The collaboration of science and art is perhaps not something many would consider a workable match, but at Bristol University, these two disciplines are being unified to produce a piece of art to be on show at the new life-sciences building. This blog will be following our progress over the next few weeks as we research artistic ideas and their scientific plausibility. Our aim: to help create a hopefully unique and eye catching piece that represents the work of all the life-science departments.
Thursday, 6 June 2013
The blog's been a little quite lately due to exams and other things that me and Jessica have had to attend to after the end of the Easter, however, I'm now making a rather overdue post to document some updates of our progress.
The Algae Plates
The plates have really taken off and are starting to grow really nicely.
Annette did some new ones as well which really show off what the algae can do
when applied more thickly. The red and green varieties gave quite different
effects. The single celled green type seems much more effective for defined
lines and grows much faster than the filamentous red type. The filamentous
variety does also have quite a nice look in the right context and the two types
seem to grow quite happily together.
Below are two quite bad attempts of drawing cats with algae! The different
properties of the algae types are quite well shown here. The red filamentous
type has very little of any kind of defined line.
The Algae Tubes
Annette went down to the glassblowers to see whether she could turn the old
test tubes into hang able ornaments. As shown from the pictures below, it was
indeed possible to fashion a small loop on the top of a tube so it could be
hung up. It was however impossible to make them into rings like I had suggested
because the heat would destroy the algae if applied that close.
In the initial trials the procedure also failed because the algae
were destroyed by reacting with nitrogen which resulted in it losing its
colour. This problem was solved by back-filling the tubes with argon. Argon
being a noble gas is very unreactive and prevented this unfortunate bleaching
effect from happening. The tubes were then sealed and a loop was added. Despite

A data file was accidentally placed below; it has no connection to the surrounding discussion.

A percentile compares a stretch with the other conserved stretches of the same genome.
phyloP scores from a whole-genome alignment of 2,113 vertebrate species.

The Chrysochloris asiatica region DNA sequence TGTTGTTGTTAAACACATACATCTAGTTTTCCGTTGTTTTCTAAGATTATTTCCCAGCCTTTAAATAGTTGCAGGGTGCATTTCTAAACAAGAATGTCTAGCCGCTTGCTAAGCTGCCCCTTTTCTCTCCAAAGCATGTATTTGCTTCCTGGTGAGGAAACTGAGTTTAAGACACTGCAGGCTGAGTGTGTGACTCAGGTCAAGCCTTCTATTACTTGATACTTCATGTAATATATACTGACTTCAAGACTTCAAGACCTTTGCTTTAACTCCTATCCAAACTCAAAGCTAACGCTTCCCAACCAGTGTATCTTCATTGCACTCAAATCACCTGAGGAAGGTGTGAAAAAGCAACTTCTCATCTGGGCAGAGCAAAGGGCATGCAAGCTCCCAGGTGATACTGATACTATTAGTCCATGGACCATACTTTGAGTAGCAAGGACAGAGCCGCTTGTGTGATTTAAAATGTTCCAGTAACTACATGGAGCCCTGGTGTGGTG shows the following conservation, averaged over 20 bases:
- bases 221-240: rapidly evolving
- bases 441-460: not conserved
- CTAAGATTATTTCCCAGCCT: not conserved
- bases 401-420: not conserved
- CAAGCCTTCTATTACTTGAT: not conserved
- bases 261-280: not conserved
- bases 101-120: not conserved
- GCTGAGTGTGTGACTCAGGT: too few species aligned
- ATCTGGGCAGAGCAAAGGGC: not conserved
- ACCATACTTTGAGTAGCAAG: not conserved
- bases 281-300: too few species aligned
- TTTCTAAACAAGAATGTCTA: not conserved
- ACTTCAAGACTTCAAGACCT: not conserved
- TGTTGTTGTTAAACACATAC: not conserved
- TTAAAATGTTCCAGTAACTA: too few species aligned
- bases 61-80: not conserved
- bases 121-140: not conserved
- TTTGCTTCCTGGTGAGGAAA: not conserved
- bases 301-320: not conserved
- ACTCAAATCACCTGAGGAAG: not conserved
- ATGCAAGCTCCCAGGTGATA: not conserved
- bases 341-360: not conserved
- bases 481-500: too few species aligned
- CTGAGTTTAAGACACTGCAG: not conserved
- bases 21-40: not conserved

not being rings, I still think they're effective and remind me of wind chimes.
They could be interesting to use in some sort of mobile.
Later on, Annette went back to the glassblowers to produce
many of the tubes returning with fantastic results! Below are some photos of
the finished products. Note all the different colours that the algae are
capable of producing.
Other Algae Tests
The algae in the sphere by this point seems to be unfortunately
losing its colour. This is probably because it has run out of nutrients to grow
The algae didn't take to the tube at all for some reason.
This seems peculiar because algae often seem to grow in unwanted places and on
plastic all the time when you don’t want it to! All I can speculate is that
because this tube was for brewing, perhaps it’s been treated so that algae
wouldn't grow on it as this would be problematic for its actual purpose.
Growing the fungi on agar plates seemed to be quite successful.
The fungi grew better when the lids were removed.
Fascination of Plants Day
Below are some pictures Jessica took from the Fascination of
Plants Day to show our finished flower and bee on display. Unfortunately I
couldn't be there but I'm hoping to attend the Festival of Nature sometime this month.
Lastly, sadly we had no positive response from the ants. For
an unknown reason they did not burrow in the gel, so unfortunately we have no
pictures as of yet of this trial.